Idaho Governor's Lewis and Clark Trail Committee
Governor John Evans initially appointed the Governor’s Lewis and Clark Trail Committee in 1983 to assist state agencies, the legislature, and others in better preserving and promoting the portion of the Lewis and Clark National Historic Trail that lies in Idaho. Governor Phil Batt expanded the size and scope of the Committee in 1995 to oversee Lewis and Clark Bicentennial activities in Idaho. From the preservation of pristine Trail properties, to the development of interpretive centers, to the education of thousands of Idaho students, and to the awarding of millions of dollars to Idaho communities to help them tell and preserve the Lewis and Clark in Idaho story, the Committee sought to accomplish that goal. Following the bicentennial, Governors James Risch and Butch Otter have reauthorized the Committee.
Governor Otter’s Executive Order continuing the Committee tasks it with the following responsibilities:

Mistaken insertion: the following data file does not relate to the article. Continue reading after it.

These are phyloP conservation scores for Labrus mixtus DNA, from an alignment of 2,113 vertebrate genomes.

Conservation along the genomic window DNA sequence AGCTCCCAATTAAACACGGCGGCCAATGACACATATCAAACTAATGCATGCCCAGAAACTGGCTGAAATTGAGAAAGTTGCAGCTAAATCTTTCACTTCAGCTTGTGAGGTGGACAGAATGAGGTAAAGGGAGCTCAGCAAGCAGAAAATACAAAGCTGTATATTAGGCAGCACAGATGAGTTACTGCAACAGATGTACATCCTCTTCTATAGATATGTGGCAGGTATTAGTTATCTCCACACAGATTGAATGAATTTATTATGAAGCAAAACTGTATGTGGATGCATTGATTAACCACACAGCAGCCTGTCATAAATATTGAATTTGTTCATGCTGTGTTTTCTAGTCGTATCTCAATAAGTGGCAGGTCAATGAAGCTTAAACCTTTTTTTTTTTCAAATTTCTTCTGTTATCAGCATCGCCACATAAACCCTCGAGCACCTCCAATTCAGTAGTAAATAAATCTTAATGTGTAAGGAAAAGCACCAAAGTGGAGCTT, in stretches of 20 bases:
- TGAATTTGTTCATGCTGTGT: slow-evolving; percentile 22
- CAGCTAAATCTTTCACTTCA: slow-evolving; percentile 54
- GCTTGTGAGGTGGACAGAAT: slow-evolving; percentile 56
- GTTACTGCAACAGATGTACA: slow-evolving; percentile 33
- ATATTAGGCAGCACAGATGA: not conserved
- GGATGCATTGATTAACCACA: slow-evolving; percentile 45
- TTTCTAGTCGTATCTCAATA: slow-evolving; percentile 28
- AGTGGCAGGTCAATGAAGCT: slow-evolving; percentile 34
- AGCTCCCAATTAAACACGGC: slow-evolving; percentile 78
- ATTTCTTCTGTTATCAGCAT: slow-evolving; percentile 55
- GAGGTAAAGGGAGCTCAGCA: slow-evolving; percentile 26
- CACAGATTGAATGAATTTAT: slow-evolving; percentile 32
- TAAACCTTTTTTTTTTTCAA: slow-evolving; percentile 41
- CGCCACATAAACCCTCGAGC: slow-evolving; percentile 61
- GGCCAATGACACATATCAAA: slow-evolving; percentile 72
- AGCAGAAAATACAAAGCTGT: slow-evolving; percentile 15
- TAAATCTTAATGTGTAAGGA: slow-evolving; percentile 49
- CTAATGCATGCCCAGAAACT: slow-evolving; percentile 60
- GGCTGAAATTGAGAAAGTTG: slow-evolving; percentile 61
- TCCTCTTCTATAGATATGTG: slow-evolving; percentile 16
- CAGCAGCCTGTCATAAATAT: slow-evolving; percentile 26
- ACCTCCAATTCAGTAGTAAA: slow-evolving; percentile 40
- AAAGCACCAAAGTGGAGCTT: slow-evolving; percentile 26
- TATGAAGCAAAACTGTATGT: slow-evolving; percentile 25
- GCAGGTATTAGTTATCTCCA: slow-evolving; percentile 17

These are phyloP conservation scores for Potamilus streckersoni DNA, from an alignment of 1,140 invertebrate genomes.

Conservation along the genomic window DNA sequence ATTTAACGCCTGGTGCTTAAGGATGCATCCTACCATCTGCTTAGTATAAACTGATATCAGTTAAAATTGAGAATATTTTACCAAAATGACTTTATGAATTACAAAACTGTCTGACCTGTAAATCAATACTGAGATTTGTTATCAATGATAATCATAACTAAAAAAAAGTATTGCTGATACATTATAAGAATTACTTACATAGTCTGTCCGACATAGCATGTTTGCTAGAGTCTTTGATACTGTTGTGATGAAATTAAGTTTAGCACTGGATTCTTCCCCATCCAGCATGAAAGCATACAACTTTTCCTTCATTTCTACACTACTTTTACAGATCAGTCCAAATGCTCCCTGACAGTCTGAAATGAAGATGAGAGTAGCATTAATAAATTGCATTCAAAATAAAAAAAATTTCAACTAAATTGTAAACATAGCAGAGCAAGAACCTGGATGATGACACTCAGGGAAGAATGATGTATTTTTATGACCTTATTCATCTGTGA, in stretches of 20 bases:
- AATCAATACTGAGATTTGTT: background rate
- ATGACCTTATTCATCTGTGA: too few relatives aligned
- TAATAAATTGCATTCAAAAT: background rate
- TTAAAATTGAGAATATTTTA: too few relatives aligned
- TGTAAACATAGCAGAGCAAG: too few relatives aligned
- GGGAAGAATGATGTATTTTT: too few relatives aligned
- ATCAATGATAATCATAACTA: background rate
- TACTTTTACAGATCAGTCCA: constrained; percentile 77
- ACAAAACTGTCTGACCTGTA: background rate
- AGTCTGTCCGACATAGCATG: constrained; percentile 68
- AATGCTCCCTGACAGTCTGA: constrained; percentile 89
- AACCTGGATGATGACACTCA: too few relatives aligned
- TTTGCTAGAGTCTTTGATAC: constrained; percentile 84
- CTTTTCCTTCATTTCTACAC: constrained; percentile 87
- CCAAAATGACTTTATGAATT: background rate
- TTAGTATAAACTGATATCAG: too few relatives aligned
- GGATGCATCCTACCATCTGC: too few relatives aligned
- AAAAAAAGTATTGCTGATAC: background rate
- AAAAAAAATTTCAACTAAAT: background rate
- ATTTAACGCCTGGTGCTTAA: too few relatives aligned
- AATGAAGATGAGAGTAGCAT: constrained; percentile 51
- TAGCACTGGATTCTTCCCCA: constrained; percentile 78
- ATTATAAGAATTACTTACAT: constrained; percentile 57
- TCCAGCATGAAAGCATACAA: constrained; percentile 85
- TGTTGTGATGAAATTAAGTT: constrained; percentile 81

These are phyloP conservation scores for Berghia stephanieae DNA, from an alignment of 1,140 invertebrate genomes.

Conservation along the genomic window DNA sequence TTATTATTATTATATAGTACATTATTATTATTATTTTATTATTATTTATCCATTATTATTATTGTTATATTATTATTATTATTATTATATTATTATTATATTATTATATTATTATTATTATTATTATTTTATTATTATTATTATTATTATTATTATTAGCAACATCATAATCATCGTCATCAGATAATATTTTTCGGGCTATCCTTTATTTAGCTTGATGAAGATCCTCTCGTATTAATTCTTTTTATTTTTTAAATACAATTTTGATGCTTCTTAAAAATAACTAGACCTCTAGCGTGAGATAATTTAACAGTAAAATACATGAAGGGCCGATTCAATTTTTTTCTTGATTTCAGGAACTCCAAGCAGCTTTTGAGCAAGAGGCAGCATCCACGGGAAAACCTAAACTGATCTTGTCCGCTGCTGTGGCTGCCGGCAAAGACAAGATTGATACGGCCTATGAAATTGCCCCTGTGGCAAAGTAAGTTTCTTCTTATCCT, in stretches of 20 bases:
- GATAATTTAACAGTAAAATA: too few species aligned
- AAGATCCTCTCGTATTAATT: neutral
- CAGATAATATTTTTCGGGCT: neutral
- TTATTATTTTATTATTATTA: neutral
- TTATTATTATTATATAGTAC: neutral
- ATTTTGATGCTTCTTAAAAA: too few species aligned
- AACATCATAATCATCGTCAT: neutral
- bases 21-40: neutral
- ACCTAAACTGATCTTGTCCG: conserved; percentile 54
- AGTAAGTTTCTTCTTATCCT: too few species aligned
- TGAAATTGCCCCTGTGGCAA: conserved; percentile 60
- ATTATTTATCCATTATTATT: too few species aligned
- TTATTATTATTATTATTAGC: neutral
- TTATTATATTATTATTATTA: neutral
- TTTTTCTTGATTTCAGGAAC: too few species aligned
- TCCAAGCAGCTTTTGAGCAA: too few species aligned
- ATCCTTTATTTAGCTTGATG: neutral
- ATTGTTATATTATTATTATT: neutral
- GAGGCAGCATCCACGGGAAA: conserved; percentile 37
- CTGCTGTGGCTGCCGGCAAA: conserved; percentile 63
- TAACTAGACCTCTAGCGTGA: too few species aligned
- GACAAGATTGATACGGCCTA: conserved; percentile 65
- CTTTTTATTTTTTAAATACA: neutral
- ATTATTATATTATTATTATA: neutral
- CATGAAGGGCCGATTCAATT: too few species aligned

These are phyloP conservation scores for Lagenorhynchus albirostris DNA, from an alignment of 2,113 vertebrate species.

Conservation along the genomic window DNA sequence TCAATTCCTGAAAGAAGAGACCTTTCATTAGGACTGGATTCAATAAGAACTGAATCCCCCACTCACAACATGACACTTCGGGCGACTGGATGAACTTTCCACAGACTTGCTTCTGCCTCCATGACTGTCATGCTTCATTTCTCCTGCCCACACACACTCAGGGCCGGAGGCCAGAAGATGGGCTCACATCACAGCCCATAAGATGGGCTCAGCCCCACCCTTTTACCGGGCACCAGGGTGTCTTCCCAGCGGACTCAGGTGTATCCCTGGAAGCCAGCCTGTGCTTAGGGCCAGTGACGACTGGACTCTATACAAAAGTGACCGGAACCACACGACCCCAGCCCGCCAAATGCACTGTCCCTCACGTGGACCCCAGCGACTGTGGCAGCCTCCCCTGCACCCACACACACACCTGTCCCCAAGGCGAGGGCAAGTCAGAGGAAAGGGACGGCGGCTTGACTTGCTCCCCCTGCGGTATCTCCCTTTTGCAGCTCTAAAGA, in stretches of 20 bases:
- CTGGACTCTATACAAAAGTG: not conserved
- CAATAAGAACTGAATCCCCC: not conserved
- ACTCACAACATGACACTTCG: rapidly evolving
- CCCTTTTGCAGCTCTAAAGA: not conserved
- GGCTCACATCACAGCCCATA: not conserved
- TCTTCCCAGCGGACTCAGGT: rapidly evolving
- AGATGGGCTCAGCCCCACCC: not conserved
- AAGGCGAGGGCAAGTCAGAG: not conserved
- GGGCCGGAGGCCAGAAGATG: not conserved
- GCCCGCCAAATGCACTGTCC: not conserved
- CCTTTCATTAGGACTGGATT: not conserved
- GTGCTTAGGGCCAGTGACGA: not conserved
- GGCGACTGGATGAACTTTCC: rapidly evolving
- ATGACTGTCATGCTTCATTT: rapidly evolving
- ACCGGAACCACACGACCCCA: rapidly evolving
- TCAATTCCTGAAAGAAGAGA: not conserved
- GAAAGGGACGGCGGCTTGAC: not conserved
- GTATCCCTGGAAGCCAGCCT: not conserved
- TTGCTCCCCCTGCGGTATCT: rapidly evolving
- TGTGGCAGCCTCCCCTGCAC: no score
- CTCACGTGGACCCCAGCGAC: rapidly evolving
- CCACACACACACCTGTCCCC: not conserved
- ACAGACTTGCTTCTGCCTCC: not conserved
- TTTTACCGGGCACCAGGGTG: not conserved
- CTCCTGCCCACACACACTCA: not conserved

- Coordinate activities among and partner with federal, state, local, tribal, and private agencies and organizations to protect the Trail and to promote responsible use of the Trail.
- Advise the Office of the Governor, the Idaho State Legislature, the Idaho Congressional Delegation, Idaho commissions, bureaus, agencies, and committees regarding activities and policies that relate to the Trail and the history of the Lewis and Clark Expedition.
- Promote educational opportunities about the Trail through financial support and technical assistance.
- Sustain the current infrastructure and programs along the Lewis and Clark Trail corridor in Idaho, many of which were initiated with Committee financial support during the Lewis and Clark bicentennial.
The Governor’s Committee partners with the Idaho State Historical Society. ISHS Trustee Hope Benedict of Salmon serves as the liaison between the Historical Society and the Committee. The Committee is funded by proceeds from the sale of the specialty Lewis and Clark license plate (commonly known as the Sacajawea license plate). By state statute, ISHS maintains this license plate money in a dedicated fund for the Committee’s use.
Left: Long-time Committee member, Jim Fazio, reads about the the Expedition from a vantage point on the Lolo Trail.